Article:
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In 2012, the Centre for Human Rights, in collaboration with la Rencontre Africaine pour la Défense des Droits de l’Homme (RADDHO), a non-governmental organisation (NGO) based in Senegal, submitted a communication to the African Committee of Experts on the Rights and Welfare of the Child (Committee) regarding the violation of the rights of a group of children in Senegal, colloquially regarded as Talibé children. 

The term ‘Talibé’ refers to a young boy between the ages of 4 to 12 who studies the Quran at a type of school called a daara in Senegal. This education is guided by a teacher known as a marabout. The boys often leave their family homes in order to stay in the daara. The boys are drawn from several countries including Senegal, the Gambia, Guinea, Guinea-Bissau, Mali or Mauritania. Many of the boys end up begging on the streets beginning on the streets to support the marabouts. The practice has existed in Senegalese cities since the 1980s, affecting hundreds of thousands of children, and exposing the children to the risk of physical and emotional abuse. For instance, the students are exposed to disease, the risk of injury or death from car accidents, and physical and sometimes sexual abuse by adults or other Talibé children. The daaras where the boys live are often unsanitary and cramped. There have even been cases of death as in an incident in 2013 where 9 Talibé children died after a daara burned down in a Medina neighbourhood.

The Committee found that the government of Senegal was in violation of the rights of the children concerned. They recommended that the government of Senegal take specific steps to remedy this, and in particular, to ensures that all Talibé children are taken off the streets immediately and returned to their families. The government was also required to establish institutions and mechanisms to ensure the Talibés have access to the assistance necessary to ensure their physical and psychological recovery. The government was also required to adopt minimum norms and standards for daaras regarding the health, safety, hygiene, educational content and quality as well as accommodation of children.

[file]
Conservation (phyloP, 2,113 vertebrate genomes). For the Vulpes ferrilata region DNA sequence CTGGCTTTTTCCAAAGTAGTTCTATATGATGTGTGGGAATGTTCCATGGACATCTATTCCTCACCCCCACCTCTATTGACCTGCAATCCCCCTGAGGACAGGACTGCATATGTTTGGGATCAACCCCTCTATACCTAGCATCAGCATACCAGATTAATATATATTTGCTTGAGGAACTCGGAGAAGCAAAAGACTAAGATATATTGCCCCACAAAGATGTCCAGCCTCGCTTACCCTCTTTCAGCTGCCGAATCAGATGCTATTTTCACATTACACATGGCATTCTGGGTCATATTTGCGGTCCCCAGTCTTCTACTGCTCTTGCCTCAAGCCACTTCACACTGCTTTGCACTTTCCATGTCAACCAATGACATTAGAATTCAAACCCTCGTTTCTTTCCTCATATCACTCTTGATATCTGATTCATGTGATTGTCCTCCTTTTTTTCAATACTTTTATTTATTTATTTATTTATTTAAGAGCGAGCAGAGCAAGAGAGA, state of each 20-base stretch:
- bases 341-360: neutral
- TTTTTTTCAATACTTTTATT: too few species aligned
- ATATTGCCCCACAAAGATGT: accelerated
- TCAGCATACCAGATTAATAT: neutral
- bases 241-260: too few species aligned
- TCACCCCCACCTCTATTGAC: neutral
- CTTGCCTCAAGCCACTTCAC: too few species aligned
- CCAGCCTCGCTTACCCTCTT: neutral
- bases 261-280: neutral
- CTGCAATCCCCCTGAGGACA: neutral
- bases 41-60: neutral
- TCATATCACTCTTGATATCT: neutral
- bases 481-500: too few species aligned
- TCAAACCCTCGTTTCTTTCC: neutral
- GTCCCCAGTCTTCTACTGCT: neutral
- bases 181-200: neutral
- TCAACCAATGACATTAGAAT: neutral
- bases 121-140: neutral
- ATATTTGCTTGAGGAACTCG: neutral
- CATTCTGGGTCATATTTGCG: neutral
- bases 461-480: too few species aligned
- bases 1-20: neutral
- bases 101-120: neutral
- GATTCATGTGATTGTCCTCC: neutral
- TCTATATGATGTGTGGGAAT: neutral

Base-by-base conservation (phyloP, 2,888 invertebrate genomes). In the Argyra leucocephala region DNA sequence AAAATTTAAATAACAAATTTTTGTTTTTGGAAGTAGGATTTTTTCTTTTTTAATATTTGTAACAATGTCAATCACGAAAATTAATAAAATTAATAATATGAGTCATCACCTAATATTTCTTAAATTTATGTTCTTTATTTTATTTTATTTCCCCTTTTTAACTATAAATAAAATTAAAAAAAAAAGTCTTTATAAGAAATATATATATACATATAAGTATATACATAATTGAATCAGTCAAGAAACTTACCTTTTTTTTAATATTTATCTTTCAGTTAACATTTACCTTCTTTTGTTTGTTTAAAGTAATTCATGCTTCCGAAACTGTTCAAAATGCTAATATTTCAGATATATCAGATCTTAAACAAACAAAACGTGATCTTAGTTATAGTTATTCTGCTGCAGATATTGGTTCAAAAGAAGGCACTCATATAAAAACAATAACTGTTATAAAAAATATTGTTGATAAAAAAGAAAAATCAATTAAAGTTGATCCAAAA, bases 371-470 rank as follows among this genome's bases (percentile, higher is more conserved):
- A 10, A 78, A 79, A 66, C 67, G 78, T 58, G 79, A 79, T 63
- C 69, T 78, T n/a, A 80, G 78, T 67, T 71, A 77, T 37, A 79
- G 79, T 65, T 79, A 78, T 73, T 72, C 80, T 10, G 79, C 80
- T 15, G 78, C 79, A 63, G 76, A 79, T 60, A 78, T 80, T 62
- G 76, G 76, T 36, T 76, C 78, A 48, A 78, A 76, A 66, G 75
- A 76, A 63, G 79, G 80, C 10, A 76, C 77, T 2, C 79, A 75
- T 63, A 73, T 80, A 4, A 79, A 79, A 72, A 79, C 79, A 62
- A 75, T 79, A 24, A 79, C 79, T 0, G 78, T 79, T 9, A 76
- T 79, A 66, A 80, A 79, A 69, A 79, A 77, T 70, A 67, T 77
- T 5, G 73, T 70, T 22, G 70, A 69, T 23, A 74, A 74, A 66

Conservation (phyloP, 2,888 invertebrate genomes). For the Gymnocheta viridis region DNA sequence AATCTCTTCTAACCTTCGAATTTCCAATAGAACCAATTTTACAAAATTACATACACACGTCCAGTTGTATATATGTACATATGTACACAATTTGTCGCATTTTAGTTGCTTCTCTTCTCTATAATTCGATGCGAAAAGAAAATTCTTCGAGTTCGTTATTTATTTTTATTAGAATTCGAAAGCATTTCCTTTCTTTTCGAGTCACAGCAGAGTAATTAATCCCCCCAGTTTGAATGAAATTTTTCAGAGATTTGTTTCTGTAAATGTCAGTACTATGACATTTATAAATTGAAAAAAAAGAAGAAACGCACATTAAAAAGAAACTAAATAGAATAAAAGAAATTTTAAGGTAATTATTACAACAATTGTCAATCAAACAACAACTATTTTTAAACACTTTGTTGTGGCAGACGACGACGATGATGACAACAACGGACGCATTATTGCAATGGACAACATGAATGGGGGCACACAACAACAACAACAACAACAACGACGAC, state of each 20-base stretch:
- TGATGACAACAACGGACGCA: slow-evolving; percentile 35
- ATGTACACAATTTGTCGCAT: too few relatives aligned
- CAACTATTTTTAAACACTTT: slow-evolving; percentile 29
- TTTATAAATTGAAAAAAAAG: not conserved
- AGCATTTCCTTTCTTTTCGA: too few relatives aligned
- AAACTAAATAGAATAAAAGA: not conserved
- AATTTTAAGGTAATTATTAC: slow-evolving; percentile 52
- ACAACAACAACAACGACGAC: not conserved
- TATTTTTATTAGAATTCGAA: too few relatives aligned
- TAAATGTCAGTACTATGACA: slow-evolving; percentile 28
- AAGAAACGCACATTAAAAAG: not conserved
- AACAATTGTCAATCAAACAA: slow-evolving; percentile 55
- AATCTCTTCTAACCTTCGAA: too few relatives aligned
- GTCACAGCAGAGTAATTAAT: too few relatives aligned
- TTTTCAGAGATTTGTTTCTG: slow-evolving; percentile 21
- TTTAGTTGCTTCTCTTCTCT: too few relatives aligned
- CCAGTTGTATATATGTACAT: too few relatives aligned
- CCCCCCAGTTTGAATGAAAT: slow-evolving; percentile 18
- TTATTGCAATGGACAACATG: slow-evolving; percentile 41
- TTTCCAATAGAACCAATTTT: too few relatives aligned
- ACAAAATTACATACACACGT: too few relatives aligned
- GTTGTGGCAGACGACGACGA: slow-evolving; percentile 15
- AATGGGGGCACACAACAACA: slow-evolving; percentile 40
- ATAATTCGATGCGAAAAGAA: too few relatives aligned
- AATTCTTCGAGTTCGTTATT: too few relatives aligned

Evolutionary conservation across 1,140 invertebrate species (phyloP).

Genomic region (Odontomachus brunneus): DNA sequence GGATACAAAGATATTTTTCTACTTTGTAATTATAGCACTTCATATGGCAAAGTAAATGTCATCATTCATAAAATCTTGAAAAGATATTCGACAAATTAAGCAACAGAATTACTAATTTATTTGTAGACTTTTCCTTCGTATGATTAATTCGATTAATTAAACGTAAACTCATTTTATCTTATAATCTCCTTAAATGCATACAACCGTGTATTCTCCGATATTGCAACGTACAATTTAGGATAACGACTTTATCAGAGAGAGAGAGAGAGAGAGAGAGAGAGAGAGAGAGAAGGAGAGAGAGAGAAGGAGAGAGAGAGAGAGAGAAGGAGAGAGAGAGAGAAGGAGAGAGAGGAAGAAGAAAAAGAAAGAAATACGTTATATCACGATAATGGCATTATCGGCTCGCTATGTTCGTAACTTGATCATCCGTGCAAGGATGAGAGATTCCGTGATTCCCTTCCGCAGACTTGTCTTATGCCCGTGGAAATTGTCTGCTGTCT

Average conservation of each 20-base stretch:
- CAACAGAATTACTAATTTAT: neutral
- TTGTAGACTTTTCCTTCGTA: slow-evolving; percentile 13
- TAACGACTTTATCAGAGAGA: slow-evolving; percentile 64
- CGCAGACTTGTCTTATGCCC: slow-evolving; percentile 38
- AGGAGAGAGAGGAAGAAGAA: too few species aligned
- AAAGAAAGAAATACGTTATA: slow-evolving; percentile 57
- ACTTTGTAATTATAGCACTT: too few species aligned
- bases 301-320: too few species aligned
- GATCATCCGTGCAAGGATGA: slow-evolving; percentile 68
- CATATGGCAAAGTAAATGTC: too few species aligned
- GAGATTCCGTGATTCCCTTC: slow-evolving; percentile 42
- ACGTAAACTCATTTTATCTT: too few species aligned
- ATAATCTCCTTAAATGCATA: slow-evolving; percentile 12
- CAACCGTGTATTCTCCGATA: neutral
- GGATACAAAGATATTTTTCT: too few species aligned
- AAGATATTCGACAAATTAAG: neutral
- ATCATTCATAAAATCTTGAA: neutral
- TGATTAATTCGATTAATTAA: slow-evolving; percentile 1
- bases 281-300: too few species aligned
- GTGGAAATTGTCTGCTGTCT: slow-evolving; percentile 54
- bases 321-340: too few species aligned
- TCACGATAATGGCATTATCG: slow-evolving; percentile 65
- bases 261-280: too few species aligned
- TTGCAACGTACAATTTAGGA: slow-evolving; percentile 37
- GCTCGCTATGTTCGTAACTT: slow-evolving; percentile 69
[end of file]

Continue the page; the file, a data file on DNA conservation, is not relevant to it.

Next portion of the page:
Rationale

It has been 7 years since the decision was adopted. There have also been a number of follow up initiatives from the Committee to establish the extent to which the government has made effort to implement the decision including an implementation hearing that was conducted by the Committee at its 29th Ordinary Session in Maseru in May 2017.

In light of the potential of individual communications to enhance the implementation of children’s rights, the documentary seeks to:

  • Document the process of related to the Talibe case, from case identification to the implementation of the decision;
  • Raise awareness on the communications procedure of the Committee;
  • Advocate for the use of the mechanism by organisations working on children’s rights.

Scope of task and deliverables

The Centre seeks to contract a consultant(s) to produce a video documentary/film of the Talibé case.

The content of the documentary will include, a depiction of the phenomenon of child beginning on the streets of Dakar, a brief presentation of the communications procedure of the Committee, interviews with representatives of the Committee involved in the Talibé case; interviews with a representative(s) of RADDHO and the Centre, relevant government officials from Senegal in relation to the efforts made by the government to implement the decision, as well as other stakeholders involved in the issue in Senegal.

The documentary will be produced in both English or French, with subtitles in English where the recording is in French and vice versa. The total running time of the final cut of the documentary should not exceed 30 minutes.

The consultant will be expected to deliver a final ready-to-air product in broadcast standards and in HD technology format 16:9. The full work package will therefore include writing, filming, editing, subtitles, and voicing/narration. 

Eligibility

This bid is open to individual(s)/ teams, as well as companies. All applications must demonstrate:

Required

  • Proven experience in film/ reportage/ documentary writing, producing, directing and editing of comparable documentaries
  • Fluency in English and French
  • Familiarity with legal processes and procedures
  • Proof of the necessary technical capacity and resources/equipment

Desirable

  • Understanding of children’s rights
  • Prior experience of work with the Committee
  • Prior work in African countries
  • Familiarity/prior work in Senegal

Timelines

The contractor shall commence the work as soon as possible, but no later than 26 April 2021. The consultants will be expected to complete and hand over all aspects of the project by 31 May 2021.

Application

Interested and qualified applicants should submit an application consisting of:

  • A cover letter
  • A technical proposal
  • A financial proposal
  • Links to previous similar assignments
  • Team profile/curriculum vitae of the applicants

Application should be addressed to;

Michael Gyan Nyarko – Manager, Litigation and Implementation Unit (Michael.Nyarko@up.ac.za), copying  Thiruna Naidoo–Communications and Advocacy Associate (Thiruna.Naidoo@up.ac.za).

Applications close on 16 April 2021. Late applications will not be considered.
Any enquiries or clarifications of these Terms of Reference may also be directed to the above addresses.
The Centre reserves the right not to proceed with the production of documentary in case of a change of circumstances.